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Local Maternity and Neonatal System

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After the birth

HNY Perinatal Pelvic Health Service (PPHS)

Why do we need a PPHS? 

Roughly 1 in 3 women experience urinary incontinence (unintentional passing of urine) 3 months after pregnancy, and around 1 in 7 experience faecal (bowel) incontinence 6 months after birth.

One in 12 women report symptoms of pelvic organ prolapse - which is when one or more of the organs in the pelvis slip down from their normal position and bulge into the vagina.

These distressing issues can affect women’s ability to work, their sexual and social relationships, and their mental health.

Whilst these symptoms are common, they are not normal and can be managed by the right services.

Pelvic physiotherapy is a specialist service which supports women suffering these symptoms and with midwifery input, will help women understand their pelvic health and recognise symptoms of pelvic floor dysfunction (difficulty in coordinating your pelvic floor muscles) so they can manage it with the right help at the right time.

Treatment for pelvic floor dysfunction varies for each person and is decided after a detailed assessment is undertaken and a personalised management plan put in place. This may include pelvic floor muscle rehabilitation, lifestyle advice, bladder and bowel advice, bladder retraining, manual therapy, biofeedback, neuromuscular electrical stimulation or scar management.

National call to action  

The NHS Long Term Plan set out a commitment to “improve access to postnatal physiotherapy to support women who need it to recover from birth” and to ensure that “women have access to multidisciplinary pelvic health clinics and pathways across England”.  The Single Delivery Plan for Maternity and Neonatal Services includes an ask that by March 2024, all Local Maternity and Neonatal Systems (LMNS) have a commissioned PPHS which aligns with the national Service Specification

The PPHS will: 

  • ensure all women are offered a self-assessment of their pelvic health as early as possible in pregnancy - and by 18 weeks at the latest
  • educate all women on the risk of pelvic floor dysfunction and birth injuries and preventative action they can take to reduce this risk
  • provide additional support to those at higher risk of pelvic health problems
  • reduce NHS waiting times and minimise administrative barriers to treatment
  • allow affected women to access appropriate physiotherapy assessment and personalised treatment.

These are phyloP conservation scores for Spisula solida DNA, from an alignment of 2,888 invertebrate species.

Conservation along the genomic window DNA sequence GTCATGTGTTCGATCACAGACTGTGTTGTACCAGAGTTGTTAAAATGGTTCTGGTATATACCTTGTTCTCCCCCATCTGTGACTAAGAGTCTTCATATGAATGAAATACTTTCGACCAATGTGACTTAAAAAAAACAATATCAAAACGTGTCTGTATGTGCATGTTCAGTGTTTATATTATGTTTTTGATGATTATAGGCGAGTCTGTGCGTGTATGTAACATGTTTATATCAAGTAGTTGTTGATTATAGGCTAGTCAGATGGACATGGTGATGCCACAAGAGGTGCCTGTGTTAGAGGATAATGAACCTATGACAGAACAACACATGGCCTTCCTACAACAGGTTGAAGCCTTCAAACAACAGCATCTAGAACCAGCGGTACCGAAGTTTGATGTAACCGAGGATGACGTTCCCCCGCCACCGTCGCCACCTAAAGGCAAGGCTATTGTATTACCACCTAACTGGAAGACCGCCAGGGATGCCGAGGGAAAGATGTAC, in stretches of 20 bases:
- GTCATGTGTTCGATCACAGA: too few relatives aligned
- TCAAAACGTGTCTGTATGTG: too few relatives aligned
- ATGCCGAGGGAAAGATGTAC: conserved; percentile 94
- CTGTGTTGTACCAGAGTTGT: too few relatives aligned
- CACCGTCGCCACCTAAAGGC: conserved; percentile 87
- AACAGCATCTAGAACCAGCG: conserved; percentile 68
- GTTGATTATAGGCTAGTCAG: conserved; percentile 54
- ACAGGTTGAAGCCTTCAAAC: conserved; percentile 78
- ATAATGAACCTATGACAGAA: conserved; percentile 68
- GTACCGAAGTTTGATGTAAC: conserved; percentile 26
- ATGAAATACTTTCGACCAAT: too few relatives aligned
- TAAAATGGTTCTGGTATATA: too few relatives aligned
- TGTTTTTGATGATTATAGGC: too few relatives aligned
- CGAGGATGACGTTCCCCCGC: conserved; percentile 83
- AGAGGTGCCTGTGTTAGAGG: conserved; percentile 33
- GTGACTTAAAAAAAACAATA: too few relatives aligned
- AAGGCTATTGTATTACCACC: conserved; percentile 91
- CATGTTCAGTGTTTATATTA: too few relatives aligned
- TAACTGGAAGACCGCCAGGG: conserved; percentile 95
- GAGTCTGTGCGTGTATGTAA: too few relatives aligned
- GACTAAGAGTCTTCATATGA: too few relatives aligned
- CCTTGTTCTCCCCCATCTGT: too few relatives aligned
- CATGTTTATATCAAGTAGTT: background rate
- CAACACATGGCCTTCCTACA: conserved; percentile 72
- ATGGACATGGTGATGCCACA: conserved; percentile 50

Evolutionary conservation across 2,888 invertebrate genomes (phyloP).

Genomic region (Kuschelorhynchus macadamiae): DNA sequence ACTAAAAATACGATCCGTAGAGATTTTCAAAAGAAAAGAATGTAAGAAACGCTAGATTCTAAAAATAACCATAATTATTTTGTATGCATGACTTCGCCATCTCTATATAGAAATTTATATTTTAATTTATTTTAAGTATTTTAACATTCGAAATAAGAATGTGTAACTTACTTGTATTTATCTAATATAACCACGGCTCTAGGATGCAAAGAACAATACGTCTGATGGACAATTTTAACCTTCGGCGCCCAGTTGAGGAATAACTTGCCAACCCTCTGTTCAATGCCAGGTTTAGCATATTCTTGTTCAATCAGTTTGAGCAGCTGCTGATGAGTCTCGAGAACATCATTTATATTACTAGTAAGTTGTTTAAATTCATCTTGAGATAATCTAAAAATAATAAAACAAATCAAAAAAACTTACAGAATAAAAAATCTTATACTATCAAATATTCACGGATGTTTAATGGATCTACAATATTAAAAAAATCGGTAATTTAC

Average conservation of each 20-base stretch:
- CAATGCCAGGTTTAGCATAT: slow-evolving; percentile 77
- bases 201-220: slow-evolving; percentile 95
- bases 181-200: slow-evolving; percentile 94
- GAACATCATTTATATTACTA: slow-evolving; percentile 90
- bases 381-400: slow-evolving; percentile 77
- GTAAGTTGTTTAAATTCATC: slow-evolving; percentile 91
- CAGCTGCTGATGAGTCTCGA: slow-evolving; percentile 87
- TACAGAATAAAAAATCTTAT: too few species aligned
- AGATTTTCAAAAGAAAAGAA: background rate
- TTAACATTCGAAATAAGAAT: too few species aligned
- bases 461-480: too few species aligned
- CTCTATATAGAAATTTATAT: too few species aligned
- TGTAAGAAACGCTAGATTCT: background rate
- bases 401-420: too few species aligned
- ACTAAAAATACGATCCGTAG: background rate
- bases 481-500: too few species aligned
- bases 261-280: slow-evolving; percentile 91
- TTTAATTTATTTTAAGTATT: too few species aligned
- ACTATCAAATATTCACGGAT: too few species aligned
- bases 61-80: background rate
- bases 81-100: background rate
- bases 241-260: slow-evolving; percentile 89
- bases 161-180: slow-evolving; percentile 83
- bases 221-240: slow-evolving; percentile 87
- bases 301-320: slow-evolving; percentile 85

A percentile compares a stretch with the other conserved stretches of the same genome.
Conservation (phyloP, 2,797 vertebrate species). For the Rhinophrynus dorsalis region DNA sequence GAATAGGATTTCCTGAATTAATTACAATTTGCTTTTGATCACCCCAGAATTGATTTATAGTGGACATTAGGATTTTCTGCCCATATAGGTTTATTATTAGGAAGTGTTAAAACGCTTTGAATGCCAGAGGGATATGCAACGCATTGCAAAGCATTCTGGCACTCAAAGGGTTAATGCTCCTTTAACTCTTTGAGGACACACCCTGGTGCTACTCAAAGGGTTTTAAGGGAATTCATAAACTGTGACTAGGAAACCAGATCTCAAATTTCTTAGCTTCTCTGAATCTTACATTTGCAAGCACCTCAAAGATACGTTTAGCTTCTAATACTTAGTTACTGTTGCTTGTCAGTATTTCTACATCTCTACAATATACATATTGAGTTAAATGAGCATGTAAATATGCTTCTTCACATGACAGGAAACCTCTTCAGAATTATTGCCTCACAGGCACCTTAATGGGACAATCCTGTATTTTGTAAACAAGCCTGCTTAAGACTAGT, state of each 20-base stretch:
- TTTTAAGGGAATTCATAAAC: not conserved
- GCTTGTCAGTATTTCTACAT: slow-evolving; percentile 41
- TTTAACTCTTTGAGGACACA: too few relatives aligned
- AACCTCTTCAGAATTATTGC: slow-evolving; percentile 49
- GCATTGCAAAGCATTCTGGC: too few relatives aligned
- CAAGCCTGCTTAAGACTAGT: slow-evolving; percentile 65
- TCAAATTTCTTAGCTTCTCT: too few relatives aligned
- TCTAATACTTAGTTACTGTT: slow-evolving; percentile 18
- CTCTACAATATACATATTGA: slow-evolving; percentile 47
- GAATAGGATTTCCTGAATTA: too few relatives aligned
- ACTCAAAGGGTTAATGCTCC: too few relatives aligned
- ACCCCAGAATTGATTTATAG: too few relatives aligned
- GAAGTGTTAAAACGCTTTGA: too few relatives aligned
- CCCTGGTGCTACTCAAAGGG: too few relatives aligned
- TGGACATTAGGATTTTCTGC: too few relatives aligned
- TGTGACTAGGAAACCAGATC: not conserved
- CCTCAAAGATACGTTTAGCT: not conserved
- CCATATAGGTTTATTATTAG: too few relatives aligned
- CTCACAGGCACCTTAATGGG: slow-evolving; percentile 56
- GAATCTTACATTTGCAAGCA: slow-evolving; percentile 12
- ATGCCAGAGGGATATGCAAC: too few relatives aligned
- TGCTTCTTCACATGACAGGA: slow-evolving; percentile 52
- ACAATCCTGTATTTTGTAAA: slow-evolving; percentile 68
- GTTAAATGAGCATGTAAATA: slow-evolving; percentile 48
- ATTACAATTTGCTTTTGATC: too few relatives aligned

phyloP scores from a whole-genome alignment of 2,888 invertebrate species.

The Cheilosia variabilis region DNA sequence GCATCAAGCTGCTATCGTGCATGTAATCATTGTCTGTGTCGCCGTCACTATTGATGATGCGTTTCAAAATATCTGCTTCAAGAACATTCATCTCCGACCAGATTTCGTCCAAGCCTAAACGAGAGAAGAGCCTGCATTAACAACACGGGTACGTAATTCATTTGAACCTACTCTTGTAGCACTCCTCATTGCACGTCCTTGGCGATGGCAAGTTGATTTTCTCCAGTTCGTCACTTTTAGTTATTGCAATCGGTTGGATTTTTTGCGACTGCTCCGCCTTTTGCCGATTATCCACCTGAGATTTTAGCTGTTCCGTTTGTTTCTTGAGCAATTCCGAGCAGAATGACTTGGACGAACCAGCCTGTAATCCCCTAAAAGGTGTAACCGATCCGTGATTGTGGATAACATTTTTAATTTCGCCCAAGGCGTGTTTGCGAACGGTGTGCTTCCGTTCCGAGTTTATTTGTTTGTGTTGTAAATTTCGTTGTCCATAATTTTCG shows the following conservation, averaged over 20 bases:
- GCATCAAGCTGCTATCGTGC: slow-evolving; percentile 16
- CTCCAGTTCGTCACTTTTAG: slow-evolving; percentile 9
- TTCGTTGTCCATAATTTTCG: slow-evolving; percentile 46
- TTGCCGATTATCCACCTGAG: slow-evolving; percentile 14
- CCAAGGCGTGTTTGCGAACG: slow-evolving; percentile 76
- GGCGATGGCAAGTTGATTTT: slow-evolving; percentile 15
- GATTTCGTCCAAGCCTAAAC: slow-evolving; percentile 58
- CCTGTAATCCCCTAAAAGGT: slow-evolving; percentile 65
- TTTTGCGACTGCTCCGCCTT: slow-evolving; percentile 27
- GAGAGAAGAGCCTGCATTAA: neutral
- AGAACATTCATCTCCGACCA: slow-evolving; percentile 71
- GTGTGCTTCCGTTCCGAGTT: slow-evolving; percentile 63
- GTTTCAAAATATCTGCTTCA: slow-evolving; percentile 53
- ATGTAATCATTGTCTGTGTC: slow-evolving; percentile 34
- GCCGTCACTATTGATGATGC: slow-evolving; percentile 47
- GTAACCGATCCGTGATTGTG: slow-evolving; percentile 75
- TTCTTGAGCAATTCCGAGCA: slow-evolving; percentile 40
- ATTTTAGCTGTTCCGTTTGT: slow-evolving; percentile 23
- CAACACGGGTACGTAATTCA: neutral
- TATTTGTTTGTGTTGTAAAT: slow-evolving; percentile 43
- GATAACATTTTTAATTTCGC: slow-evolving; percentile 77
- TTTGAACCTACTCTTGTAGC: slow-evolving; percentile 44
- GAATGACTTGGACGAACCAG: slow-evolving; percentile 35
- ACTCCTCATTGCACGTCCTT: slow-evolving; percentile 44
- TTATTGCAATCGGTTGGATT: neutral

2019-07-03 (7)

Your baby is now officially an embryo and is about the size of a poppy seed.

Please visit www.nhs.uk/conditions/pregnancy-and-baby/4-weeks-pregnant/ for more information.

2019-07-03 (4)

Your baby is now the size of a kidney bean and weighs 1g. 

Please visit www.nhs.uk/conditions/pregnancy-and-baby/8-weeks-pregnant/ for more information.

2019-07-03 (6)

Welcome to the second trimester!

Your baby is about the size of a small lime and weighs approximately 14g.

You have hopefully seen your midwife for your 'booking in' appointment, if you have not yet seen a midwife please make an appointment quickly, so you can have all of your choices about screening tests explained and offered to you.

Please visit www.nhs.uk/conditions/pregnancy-and-baby/12-weeks-pregnant/ for more information. You can also link to the 'Pregnancy Journey' area here.  

2019-07-03

Your baby is about the size of an avocado and weighs approximately 100g. 

Please visit www.nhs.uk/conditions/pregnancy-and-baby/16-weeks-pregnant/ for more information.

2019-07-03 (2)

Your baby has grown in length and is now the length of a small banana and weighs approximately 300g. Around this time you will be offered your '20 week' scan, also known as the 'anatomy' or 'anomaly' scan.Click here for more information about screening. 

This is a also a good time to talk and sing to your bump as your baby can now hear sounds. This is great way for you and your partner/family to bond with your baby.

Please visit www.nhs.uk/conditions/pregnancy-and-baby/20-weeks-pregnant/ for more information.

2019-07-03 (8)

Your baby has grown again to the approximate length of an ear of sweetcorn and weighs about 600g. 

Please visit www.nhs.uk/conditions/pregnancy-and-baby/24-weeks-pregnant/ for more information.

2019-07-03 (1)

Welcome to the third trimester!

Your baby is now approximately the weight of an aubergine; about 1kg and approximately 37cm in length. 

Please visit www.nhs.uk/conditions/pregnancy-and-baby/28-weeks-pregnant/ for more information.

2019-07-03 (3)

Your baby now weighs approximately the same as a coconut; around 1.5kg. 

Please visit www.nhs.uk/conditions/pregnancy-and-baby/32-weeks-pregnant/ for more information.

2019-07-03 (5)

Your baby is now around the same size as a lettuce, approximately 47cm long and weighs around 2.6kg. 

Please visit www.nhs.uk/conditions/pregnancy-and-baby/36-weeks-pregnant/ for more information.

2019-07-03 (9)

Your baby is now the weight of a small watermelon which is approximately 3.3kg and around 50cm in length. 

Please visit www.nhs.uk/conditions/pregnancy-and-baby/40-weeks-pregnant/ for more information.